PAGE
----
I thought about falling to my knees on purpose. This was the kind of beauty you worshiped. The kind you built temples for and offered sacrifices to…what would a goddess want from a mediocre mortal like me?
BWAHAHAHA….wait….she actually published this?
So, I reread the entirety of Twilight in preparation for this novel. I really shouldn’t have. Twilight was not re-imagined… this was literally the same book.
For those not familiar, Stephenie published a gender-swapped Twilight.
This was a cool idea – instead of Edward, we have Edyth, instead of Bella, we have Beau, etc. Like before, Beau/Bella moves to town, and falls in love with a 100-year-old vampire (etc).
“It would be more…prudent for you not to be my friend,” she explained. “But I’m tired of trying to stay away from you, Beau.”
What changes is our perception of the story due to gender roles – for example Dr Cullen (now Dr Corrine Cullen) lives in Forks because her husband (Ernest/Esme) adores small-town life.
I didn’t question that choice when Esme wanted to live in a small town but I paused a bit when Ernest voiced that opinion.
Girls forcing hubbies to live in small town is cute and normal. A guy constricting his wife to limit her career so he can live the small town life – completely different vibe.
So, that bit was interesting.
However, Stephenie just changed the characters’ pronouns and not their personalities.
I can understand if their core traits were the same (i.e. Edyth/Edward is protective, Beau/Bella is clumsy) but this book went too far.
Beau becomes this ultra-feminine guy (i.e. he borrows and snuggles into Edyth’s scarf cause he’s cold). For context, Bella doing this with Edward’s jacket made sense in the context. With Beau…. not so much.
Perhaps it’s because scarves are not naturally warm enough to warrant the action… or perhaps it’s just ingrained into society that men don’t wear their girlfriend’s clothing.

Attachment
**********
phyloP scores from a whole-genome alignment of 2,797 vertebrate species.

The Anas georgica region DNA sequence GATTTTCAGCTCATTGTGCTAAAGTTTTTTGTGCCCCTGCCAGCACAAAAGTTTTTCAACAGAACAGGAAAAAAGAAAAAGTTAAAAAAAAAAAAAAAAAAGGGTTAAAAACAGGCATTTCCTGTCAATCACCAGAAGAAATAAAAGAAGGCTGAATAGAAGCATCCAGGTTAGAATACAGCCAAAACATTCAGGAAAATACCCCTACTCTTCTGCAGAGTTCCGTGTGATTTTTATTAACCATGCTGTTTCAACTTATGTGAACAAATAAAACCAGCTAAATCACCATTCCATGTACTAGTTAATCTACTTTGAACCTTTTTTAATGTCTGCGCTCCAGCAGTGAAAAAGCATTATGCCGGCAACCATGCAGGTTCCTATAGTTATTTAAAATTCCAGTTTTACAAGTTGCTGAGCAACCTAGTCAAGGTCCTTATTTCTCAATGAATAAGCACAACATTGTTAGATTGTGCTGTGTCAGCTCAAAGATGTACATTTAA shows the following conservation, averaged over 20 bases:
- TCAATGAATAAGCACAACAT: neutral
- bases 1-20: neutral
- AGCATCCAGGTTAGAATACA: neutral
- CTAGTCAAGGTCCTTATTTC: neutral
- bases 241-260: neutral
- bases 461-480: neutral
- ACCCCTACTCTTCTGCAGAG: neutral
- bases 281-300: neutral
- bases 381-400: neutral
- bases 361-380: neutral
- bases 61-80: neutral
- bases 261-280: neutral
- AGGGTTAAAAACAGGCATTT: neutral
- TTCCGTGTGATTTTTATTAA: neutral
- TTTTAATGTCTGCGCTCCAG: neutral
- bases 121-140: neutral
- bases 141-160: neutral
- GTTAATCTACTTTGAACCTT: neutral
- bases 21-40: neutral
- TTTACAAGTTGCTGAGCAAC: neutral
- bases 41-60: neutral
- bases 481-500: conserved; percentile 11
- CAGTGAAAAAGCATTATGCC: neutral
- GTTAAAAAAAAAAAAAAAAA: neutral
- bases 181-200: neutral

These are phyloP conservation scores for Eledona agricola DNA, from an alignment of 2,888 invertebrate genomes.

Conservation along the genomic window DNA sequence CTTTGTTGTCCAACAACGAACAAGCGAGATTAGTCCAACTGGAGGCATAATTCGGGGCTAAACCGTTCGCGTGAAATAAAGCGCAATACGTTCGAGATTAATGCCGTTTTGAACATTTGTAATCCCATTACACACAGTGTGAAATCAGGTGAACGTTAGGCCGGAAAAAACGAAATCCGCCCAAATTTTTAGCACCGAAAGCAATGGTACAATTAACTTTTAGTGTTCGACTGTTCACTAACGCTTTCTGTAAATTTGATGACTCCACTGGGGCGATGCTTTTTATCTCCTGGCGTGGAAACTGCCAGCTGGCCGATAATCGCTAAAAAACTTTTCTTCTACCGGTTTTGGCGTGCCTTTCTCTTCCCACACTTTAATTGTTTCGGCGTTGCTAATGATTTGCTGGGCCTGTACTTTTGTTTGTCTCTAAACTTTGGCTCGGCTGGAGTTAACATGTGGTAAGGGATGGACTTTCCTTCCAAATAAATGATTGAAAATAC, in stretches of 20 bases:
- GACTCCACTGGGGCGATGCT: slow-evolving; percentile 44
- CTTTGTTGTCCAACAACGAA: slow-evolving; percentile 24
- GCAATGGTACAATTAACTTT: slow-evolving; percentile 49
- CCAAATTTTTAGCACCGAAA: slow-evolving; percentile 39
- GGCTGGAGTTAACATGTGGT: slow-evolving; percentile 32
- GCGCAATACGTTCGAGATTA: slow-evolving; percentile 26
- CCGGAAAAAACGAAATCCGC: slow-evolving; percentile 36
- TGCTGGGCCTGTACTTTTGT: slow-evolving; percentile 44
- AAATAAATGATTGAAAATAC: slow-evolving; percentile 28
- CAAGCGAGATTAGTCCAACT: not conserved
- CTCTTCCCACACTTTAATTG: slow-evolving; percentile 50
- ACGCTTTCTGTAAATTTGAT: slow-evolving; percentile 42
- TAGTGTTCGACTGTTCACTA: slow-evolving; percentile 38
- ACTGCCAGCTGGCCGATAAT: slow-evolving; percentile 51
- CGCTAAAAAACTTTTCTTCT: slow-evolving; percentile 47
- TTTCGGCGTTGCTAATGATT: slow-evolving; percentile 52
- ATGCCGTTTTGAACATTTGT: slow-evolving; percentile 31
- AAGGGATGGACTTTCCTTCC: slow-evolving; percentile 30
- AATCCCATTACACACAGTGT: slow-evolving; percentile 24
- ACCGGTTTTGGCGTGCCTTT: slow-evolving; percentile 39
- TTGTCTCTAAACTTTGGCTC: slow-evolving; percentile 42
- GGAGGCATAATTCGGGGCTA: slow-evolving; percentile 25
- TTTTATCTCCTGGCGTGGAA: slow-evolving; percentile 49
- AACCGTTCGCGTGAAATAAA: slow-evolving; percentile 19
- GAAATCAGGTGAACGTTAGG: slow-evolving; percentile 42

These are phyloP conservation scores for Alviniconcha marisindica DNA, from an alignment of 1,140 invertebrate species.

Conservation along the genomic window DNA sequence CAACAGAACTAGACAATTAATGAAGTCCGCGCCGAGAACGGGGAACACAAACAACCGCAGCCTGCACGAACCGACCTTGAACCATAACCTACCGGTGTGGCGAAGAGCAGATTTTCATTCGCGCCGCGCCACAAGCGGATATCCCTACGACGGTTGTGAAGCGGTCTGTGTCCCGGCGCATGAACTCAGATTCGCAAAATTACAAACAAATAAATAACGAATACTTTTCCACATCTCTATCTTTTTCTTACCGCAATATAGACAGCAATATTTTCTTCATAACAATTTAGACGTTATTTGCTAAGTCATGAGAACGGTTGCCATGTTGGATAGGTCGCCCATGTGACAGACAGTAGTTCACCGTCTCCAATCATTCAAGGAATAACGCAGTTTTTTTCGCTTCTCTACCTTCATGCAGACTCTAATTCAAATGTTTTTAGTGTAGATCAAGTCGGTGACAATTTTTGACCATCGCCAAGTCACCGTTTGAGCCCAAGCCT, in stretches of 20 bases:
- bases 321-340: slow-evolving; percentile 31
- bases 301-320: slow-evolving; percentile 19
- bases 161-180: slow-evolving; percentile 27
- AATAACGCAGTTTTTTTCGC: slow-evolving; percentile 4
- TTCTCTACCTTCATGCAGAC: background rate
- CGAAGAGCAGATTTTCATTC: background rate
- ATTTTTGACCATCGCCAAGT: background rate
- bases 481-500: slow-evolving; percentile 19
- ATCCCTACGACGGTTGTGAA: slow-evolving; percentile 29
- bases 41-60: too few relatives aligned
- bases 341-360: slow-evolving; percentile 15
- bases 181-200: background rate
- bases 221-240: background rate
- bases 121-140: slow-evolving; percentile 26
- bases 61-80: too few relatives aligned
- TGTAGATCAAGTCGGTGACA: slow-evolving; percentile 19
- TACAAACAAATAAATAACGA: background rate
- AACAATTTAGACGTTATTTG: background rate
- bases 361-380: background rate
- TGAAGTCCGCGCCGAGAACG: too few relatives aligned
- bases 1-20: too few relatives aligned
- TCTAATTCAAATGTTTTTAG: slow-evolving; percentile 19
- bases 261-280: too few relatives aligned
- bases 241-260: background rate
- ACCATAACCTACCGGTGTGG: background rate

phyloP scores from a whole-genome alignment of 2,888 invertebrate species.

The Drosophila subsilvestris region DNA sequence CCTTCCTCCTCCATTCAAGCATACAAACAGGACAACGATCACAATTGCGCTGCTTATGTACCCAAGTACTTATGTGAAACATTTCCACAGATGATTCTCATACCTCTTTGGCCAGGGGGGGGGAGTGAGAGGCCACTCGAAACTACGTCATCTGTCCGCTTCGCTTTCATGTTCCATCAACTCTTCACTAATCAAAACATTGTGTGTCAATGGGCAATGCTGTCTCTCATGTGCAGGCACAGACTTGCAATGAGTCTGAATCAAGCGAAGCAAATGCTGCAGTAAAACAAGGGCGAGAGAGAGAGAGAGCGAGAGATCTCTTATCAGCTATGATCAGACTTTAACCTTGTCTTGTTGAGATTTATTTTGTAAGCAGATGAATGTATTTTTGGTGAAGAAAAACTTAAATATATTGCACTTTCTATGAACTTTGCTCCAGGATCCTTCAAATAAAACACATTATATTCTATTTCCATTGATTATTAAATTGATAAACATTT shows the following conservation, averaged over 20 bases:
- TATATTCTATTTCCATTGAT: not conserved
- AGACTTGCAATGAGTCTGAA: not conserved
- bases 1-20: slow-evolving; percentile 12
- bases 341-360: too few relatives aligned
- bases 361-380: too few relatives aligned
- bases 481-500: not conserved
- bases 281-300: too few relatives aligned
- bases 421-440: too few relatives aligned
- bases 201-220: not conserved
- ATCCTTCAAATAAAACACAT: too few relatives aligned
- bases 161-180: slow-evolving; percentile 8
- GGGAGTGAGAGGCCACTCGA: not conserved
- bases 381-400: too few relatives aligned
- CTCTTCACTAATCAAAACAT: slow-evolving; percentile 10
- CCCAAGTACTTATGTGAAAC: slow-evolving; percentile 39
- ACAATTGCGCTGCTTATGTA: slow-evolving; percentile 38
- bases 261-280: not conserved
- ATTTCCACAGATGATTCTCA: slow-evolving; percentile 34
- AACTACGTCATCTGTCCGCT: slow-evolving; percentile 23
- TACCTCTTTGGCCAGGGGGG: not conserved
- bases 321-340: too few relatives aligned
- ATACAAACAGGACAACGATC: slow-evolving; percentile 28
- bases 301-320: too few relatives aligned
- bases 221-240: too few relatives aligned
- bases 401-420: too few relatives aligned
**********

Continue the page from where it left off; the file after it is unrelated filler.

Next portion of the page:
There was no humor in her face now. Her eyes were intense, narrowed, the long lines of her lashes stark black against her skin. Her voice had a strange heat to it. I couldn’t remember how to breathe.
“Will you accept a ride with me to Seattle?” she demanded, voice still burning.
At any rate, that scene (like so many others) felt awkward and cringey to read.
Stephenie Meyer was supposed to swap the genders, not turn Beau into a girl.
Ctrl+F “She” replace with “He”
In addition, I had a pretty big issue was the amount of reused material.
To put this into context, people have been rewriting fairy tales for decades.
When you read a retelling of Cinderella (even a gender-swapped one), the characters are all there (step-monster, step-monster’s spawn, etc) but the order of events, their personalities and how things happen is drastically changed.
I might know where the plot is going, but I have no idea how it will get there.
Life and Death was identical to Twilight.
From the first look to the big reveal in the meadow – nothing original.
Even Rosalie/Royal still had that whole jealous petty cat fight relationship going on with Bella/Beau… complete with Beau constantly noticing Royal’s hotness (and then getting all down because he’ll never be so hot.)
Even the quotes were the same. I could totally understand re-using the big quotes – the ones that really defined the first novel (i.e. “uncontrollably and irrevocably in love”) but so much of the ordinary dialogue was reused that it became boring.
This book had so much potential but it fell so, so short of that.
P.s. Technically, it’s a 2.5 star book but honestly, so much of it was blatant self-plagiarism that I just knocked off a couple of stars out of annoyance.
Interested in this one from Stephenie Meyer? Buy it here: Amazon